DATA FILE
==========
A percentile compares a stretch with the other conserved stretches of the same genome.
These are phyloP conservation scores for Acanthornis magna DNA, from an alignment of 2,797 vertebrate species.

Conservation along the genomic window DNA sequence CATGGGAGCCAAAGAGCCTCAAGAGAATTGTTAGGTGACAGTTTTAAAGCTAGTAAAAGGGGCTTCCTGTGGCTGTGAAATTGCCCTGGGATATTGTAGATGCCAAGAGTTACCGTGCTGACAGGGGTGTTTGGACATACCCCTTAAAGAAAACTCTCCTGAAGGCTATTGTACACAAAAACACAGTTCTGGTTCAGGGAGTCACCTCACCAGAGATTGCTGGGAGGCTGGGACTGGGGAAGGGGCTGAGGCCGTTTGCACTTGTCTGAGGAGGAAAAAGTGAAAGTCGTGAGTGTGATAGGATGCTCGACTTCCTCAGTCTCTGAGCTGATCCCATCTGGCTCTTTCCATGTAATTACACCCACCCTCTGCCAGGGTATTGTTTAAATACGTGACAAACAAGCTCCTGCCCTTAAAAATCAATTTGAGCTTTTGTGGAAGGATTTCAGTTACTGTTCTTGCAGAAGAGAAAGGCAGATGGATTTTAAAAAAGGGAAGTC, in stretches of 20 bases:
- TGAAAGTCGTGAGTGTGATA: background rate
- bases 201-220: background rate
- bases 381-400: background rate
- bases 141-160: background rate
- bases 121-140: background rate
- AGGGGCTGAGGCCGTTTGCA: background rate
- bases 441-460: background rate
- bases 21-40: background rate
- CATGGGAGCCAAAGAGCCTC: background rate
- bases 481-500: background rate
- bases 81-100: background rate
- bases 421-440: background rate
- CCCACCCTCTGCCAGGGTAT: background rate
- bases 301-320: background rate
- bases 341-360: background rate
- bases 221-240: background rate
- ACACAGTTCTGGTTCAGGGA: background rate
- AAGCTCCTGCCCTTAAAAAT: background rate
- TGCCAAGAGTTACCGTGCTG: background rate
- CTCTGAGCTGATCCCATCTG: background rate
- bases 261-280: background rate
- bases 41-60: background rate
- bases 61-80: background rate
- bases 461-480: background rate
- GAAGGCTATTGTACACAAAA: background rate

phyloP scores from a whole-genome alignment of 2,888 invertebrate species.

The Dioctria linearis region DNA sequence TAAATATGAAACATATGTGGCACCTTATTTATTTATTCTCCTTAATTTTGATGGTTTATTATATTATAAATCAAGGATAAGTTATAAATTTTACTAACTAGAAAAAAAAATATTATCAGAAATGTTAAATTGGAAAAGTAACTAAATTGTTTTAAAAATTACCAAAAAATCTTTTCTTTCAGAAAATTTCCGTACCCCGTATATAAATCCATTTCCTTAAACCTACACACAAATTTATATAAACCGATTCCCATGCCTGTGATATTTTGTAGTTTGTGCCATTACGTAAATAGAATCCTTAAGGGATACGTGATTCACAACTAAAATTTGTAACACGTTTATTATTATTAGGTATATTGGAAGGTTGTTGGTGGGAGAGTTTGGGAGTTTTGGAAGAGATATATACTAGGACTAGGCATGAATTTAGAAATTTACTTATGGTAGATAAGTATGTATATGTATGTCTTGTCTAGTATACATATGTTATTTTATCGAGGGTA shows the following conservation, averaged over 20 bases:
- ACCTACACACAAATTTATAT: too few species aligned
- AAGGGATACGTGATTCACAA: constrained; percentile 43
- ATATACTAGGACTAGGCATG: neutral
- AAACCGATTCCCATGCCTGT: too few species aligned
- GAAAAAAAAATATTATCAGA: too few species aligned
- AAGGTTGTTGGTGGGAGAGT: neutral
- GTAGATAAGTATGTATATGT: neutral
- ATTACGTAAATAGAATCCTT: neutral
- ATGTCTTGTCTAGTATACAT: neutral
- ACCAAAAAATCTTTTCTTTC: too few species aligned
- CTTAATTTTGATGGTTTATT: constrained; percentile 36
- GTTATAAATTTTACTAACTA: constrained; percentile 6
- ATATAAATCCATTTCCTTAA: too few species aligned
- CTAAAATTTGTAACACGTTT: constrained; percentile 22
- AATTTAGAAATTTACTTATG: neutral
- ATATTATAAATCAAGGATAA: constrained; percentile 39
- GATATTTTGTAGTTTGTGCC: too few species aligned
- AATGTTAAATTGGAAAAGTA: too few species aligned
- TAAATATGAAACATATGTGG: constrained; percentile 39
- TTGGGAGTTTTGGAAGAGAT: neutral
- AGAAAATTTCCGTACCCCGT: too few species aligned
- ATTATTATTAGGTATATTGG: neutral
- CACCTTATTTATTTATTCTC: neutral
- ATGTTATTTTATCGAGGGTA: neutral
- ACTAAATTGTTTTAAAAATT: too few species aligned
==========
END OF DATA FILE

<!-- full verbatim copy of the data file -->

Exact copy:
A percentile compares a stretch with the other conserved stretches of the same genome.
These are phyloP conservation scores for Acanthornis magna DNA, from an alignment of 2,797 vertebrate species.

Conservation along the genomic window DNA sequence CATGGGAGCCAAAGAGCCTCAAGAGAATTGTTAGGTGACAGTTTTAAAGCTAGTAAAAGGGGCTTCCTGTGGCTGTGAAATTGCCCTGGGATATTGTAGATGCCAAGAGTTACCGTGCTGACAGGGGTGTTTGGACATACCCCTTAAAGAAAACTCTCCTGAAGGCTATTGTACACAAAAACACAGTTCTGGTTCAGGGAGTCACCTCACCAGAGATTGCTGGGAGGCTGGGACTGGGGAAGGGGCTGAGGCCGTTTGCACTTGTCTGAGGAGGAAAAAGTGAAAGTCGTGAGTGTGATAGGATGCTCGACTTCCTCAGTCTCTGAGCTGATCCCATCTGGCTCTTTCCATGTAATTACACCCACCCTCTGCCAGGGTATTGTTTAAATACGTGACAAACAAGCTCCTGCCCTTAAAAATCAATTTGAGCTTTTGTGGAAGGATTTCAGTTACTGTTCTTGCAGAAGAGAAAGGCAGATGGATTTTAAAAAAGGGAAGTC, in stretches of 20 bases:
- TGAAAGTCGTGAGTGTGATA: background rate
- bases 201-220: background rate
- bases 381-400: background rate
- bases 141-160: background rate
- bases 121-140: background rate
- AGGGGCTGAGGCCGTTTGCA: background rate
- bases 441-460: background rate
- bases 21-40: background rate
- CATGGGAGCCAAAGAGCCTC: background rate
- bases 481-500: background rate
- bases 81-100: background rate
- bases 421-440: background rate
- CCCACCCTCTGCCAGGGTAT: background rate
- bases 301-320: background rate
- bases 341-360: background rate
- bases 221-240: background rate
- ACACAGTTCTGGTTCAGGGA: background rate
- AAGCTCCTGCCCTTAAAAAT: background rate
- TGCCAAGAGTTACCGTGCTG: background rate
- CTCTGAGCTGATCCCATCTG: background rate
- bases 261-280: background rate
- bases 41-60: background rate
- bases 61-80: background rate
- bases 461-480: background rate
- GAAGGCTATTGTACACAAAA: background rate

phyloP scores from a whole-genome alignment of 2,888 invertebrate species.

The Dioctria linearis region DNA sequence TAAATATGAAACATATGTGGCACCTTATTTATTTATTCTCCTTAATTTTGATGGTTTATTATATTATAAATCAAGGATAAGTTATAAATTTTACTAACTAGAAAAAAAAATATTATCAGAAATGTTAAATTGGAAAAGTAACTAAATTGTTTTAAAAATTACCAAAAAATCTTTTCTTTCAGAAAATTTCCGTACCCCGTATATAAATCCATTTCCTTAAACCTACACACAAATTTATATAAACCGATTCCCATGCCTGTGATATTTTGTAGTTTGTGCCATTACGTAAATAGAATCCTTAAGGGATACGTGATTCACAACTAAAATTTGTAACACGTTTATTATTATTAGGTATATTGGAAGGTTGTTGGTGGGAGAGTTTGGGAGTTTTGGAAGAGATATATACTAGGACTAGGCATGAATTTAGAAATTTACTTATGGTAGATAAGTATGTATATGTATGTCTTGTCTAGTATACATATGTTATTTTATCGAGGGTA shows the following conservation, averaged over 20 bases:
- ACCTACACACAAATTTATAT: too few species aligned
- AAGGGATACGTGATTCACAA: constrained; percentile 43
- ATATACTAGGACTAGGCATG: neutral
- AAACCGATTCCCATGCCTGT: too few species aligned
- GAAAAAAAAATATTATCAGA: too few species aligned
- AAGGTTGTTGGTGGGAGAGT: neutral
- GTAGATAAGTATGTATATGT: neutral
- ATTACGTAAATAGAATCCTT: neutral
- ATGTCTTGTCTAGTATACAT: neutral
- ACCAAAAAATCTTTTCTTTC: too few species aligned
- CTTAATTTTGATGGTTTATT: constrained; percentile 36
- GTTATAAATTTTACTAACTA: constrained; percentile 6
- ATATAAATCCATTTCCTTAA: too few species aligned
- CTAAAATTTGTAACACGTTT: constrained; percentile 22
- AATTTAGAAATTTACTTATG: neutral
- ATATTATAAATCAAGGATAA: constrained; percentile 39
- GATATTTTGTAGTTTGTGCC: too few species aligned
- AATGTTAAATTGGAAAAGTA: too few species aligned
- TAAATATGAAACATATGTGG: constrained; percentile 39
- TTGGGAGTTTTGGAAGAGAT: neutral
- AGAAAATTTCCGTACCCCGT: too few species aligned
- ATTATTATTAGGTATATTGG: neutral
- CACCTTATTTATTTATTCTC: neutral
- ATGTTATTTTATCGAGGGTA: neutral
- ACTAAATTGTTTTAAAAATT: too few species aligned